• AFTRS Indigenous Program - 9th May 2016 - Photographed by Lauren Middleton for DL Photography (33creative)Source: 33creative
The Australian Film Television and Radio School is having a deadly open day, and if you don't live in Sydney, you can live stream it.
Emily Nicol

9 Aug 2017 - 4:40 PM  UPDATED 9 Aug 2017 - 4:40 PM

WIth graduates reading like a who's who in Indigenous storytelling brilliance, the Australian Film Television and Radio School has a reputation as one of the leaders in developing creatives through a variety of mediums, providing hugely successful outcomes for graduates in the entertainment industry.

The Australian Film Television and Radio School (AFTRS) Open Day 2017 is a great opportunity for Aboriginal and Torres Strait Islander people to start or progress a career in the film, TV and radio industries.

Offering courses including the Bachelor of Arts Screen, Diplomas, Radio Courses, Graduate Certificates and Masters programs, prospective students will have a chance to go behind the scenes at AFTRS' state-of-the-art facilities, chat to tutors and graduates. 

Open day go-ers will also get tips on submit a stand-out application, and find out about Indigenous scholarships and fee help.

“If Koori students want to come to AFTRS, our Open Day is a great chance for them to chat to current students and staff to see what we have to offer,”says Kyas Sherriff, Head of AFTRS Indigenous Unit.

We want talented Indigenous creatives and storytellers to apply for each of the different levels of study that suits them so they leave here workplace and industry ready.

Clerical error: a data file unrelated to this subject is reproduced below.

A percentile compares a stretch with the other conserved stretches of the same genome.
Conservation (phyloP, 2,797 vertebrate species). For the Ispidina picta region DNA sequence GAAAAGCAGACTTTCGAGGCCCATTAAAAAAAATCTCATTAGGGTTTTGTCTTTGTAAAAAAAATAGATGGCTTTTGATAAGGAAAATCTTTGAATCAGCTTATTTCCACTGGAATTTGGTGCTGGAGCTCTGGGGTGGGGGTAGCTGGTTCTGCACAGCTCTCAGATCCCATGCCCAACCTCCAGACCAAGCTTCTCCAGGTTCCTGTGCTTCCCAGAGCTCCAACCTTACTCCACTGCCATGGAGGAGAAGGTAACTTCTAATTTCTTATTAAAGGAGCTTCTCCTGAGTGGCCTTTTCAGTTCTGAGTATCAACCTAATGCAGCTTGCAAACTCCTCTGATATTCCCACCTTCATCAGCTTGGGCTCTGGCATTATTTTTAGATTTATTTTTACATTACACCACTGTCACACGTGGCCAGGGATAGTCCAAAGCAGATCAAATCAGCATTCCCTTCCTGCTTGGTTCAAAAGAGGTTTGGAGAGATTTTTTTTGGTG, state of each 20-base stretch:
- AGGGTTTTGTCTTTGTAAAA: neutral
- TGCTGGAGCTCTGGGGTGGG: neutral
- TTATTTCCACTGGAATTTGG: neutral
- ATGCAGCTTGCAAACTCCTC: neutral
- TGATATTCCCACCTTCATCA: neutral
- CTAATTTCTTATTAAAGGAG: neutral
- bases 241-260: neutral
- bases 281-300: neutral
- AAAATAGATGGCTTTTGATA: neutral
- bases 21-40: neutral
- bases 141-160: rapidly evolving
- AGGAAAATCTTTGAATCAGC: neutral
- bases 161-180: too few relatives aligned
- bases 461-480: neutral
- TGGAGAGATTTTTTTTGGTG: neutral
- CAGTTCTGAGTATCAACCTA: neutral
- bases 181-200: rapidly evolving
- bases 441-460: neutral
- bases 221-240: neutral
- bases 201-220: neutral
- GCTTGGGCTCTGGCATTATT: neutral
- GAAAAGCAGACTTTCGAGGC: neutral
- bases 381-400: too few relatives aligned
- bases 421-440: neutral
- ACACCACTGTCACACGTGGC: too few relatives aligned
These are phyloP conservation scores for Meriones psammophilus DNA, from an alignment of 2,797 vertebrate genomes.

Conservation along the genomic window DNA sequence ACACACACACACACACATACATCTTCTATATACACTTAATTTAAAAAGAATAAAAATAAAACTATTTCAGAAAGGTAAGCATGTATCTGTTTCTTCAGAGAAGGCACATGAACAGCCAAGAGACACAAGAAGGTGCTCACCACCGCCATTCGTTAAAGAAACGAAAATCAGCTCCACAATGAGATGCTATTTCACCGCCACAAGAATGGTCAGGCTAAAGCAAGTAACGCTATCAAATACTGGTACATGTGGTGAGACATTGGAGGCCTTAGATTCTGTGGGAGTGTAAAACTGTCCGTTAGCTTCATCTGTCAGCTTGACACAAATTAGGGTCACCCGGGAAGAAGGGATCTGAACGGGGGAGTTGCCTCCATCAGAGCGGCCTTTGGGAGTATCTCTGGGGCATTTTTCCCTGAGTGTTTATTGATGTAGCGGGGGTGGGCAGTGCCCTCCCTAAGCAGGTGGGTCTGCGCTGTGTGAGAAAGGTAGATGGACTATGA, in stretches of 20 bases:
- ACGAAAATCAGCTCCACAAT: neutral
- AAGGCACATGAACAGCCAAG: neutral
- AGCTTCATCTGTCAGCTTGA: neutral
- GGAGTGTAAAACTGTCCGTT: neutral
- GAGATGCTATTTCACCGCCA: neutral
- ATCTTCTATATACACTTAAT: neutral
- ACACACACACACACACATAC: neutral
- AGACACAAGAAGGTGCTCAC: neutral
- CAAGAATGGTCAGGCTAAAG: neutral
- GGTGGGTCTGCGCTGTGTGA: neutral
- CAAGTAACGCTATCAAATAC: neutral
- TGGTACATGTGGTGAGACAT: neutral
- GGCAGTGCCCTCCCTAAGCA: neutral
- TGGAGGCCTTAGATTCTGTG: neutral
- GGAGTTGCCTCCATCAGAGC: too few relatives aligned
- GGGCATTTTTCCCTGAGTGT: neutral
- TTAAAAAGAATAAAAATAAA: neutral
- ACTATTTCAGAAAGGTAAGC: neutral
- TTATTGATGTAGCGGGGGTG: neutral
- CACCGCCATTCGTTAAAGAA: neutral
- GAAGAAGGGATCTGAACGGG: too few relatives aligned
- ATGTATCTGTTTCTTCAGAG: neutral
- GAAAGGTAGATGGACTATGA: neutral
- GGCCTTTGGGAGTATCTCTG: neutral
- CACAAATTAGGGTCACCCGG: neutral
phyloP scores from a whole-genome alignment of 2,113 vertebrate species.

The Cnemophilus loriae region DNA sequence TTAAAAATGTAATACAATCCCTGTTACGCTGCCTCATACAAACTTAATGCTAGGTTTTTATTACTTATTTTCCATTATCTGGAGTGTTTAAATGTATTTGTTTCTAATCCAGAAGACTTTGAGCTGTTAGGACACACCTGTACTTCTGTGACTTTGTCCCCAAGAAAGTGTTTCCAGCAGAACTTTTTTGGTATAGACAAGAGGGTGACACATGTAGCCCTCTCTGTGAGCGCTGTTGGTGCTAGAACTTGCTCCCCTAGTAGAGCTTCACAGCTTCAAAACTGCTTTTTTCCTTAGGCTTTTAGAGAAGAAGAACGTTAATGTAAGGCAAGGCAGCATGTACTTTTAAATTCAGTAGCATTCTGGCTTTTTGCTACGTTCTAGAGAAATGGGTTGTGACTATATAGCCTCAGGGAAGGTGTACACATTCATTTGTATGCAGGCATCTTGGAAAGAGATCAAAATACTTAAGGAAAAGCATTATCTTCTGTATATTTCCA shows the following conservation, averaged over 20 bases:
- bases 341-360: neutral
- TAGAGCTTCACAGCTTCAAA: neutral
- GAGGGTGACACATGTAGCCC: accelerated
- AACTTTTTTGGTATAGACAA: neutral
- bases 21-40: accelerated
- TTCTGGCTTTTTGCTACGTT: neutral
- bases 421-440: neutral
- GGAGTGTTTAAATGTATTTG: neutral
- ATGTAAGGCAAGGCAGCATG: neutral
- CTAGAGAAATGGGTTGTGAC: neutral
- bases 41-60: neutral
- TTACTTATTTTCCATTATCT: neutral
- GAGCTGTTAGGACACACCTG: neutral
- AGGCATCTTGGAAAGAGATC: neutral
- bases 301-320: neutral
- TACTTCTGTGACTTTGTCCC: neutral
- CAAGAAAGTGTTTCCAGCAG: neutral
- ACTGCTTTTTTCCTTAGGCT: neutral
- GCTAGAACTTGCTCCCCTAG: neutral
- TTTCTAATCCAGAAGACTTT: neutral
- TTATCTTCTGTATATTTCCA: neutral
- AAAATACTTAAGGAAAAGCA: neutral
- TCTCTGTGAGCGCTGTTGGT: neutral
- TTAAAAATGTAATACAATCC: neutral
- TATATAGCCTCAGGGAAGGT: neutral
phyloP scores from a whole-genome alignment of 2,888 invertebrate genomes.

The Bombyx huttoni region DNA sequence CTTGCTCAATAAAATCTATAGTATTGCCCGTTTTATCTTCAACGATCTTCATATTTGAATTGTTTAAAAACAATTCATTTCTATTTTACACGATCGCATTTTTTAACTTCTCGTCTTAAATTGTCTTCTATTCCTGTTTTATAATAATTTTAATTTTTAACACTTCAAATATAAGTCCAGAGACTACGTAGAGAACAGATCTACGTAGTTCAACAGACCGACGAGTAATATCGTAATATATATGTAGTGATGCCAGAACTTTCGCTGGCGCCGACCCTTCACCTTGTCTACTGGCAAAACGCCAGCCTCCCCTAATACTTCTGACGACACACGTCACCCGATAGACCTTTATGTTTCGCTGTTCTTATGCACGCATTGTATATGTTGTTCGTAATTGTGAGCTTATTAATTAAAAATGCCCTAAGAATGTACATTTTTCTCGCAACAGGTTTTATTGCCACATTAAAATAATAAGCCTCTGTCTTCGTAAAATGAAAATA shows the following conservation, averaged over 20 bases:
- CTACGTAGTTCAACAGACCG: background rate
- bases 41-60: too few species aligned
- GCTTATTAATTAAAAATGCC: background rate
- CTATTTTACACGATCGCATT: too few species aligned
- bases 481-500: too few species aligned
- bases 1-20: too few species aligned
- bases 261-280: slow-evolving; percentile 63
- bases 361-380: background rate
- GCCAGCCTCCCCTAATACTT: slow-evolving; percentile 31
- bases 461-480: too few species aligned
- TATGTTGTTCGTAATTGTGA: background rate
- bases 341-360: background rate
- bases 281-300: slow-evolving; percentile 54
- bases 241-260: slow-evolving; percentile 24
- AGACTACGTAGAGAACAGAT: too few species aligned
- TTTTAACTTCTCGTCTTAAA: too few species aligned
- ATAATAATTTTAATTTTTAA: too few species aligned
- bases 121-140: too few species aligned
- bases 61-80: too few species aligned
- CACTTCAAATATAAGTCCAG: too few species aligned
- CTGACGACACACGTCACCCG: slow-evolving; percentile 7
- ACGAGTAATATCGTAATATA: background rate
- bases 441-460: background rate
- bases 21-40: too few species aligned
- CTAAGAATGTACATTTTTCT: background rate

“AFTRS has amazing resources: state-of-the-art film, TV and radio studios plus tutors who are experts in their field. We want talented Indigenous creatives and storytellers to apply for each of the different levels of study that suits them so they leave here work-place and industry ready.” 

“For the interstate Mob, we’ll be live-streaming all day from the AFTRS website or Facebook page so you can still take a look.”

A panel of highly regarded AFTRS alumni - including an Indigenous filmmaker - will talk about their experiences at AFTRS and the pathway their studies afforded them into the industry. There will also be a showcase of screen and radio projects by AFTRS students. 

With a reputation as one of the top film schools in the world, AFTRS graduates are highly sought after, many having gone on to create award-winning productions. Indigenous AFTRS graduates includeWarwick Thornton (Samson and Delilah, We Don't Need A Map), Rachel Perkins (Redfern Now, Bran Nue Dae), Ivan Sen (Mystery Road, Goldstone) Catriona McKenzie (Satellite Boy) and Cornel Ozies (Kriol Kitchen).

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“AFTRS has fantastic networks in the film, television and radio industry which can support individual pathways and help towards getting work once you graduate,” says Ms Sherriff.

Indigenous student, Rebekah Hatfield is currently studying the Graduate Certificate in Documentary and is finding the school to be a perfect choice for her career aspirations.

"I've really enjoyed studying at AFTRS. Everyone is so passionate about what they do. I had really different expectations about what studying here would be like but I've been pleasantly surprised by how warm and friendly all of the staff and students are.

"I studied a Bachelor of Media for my undergraduate degree and so I came to AFTRS hoping to improve my technical filmmaking skills. What I've gotten out of this course is so much more than that: I real understanding of the influence of film, how powerful it can be for sharing stories and provoking thought.

"It's also great having the Indigenous department. They go the extra mile to help us students feel comfortable and supported."


Head to AFTRS on Saturday 12 August between 10am and 3.00pm and find out how you can study at one of the leading film, TV and radio schools in Australia. 

Visit the AFTRS Website and Facebook for the live stream or if you have any questions, send an email to, indigenous@aftrs.edu.au

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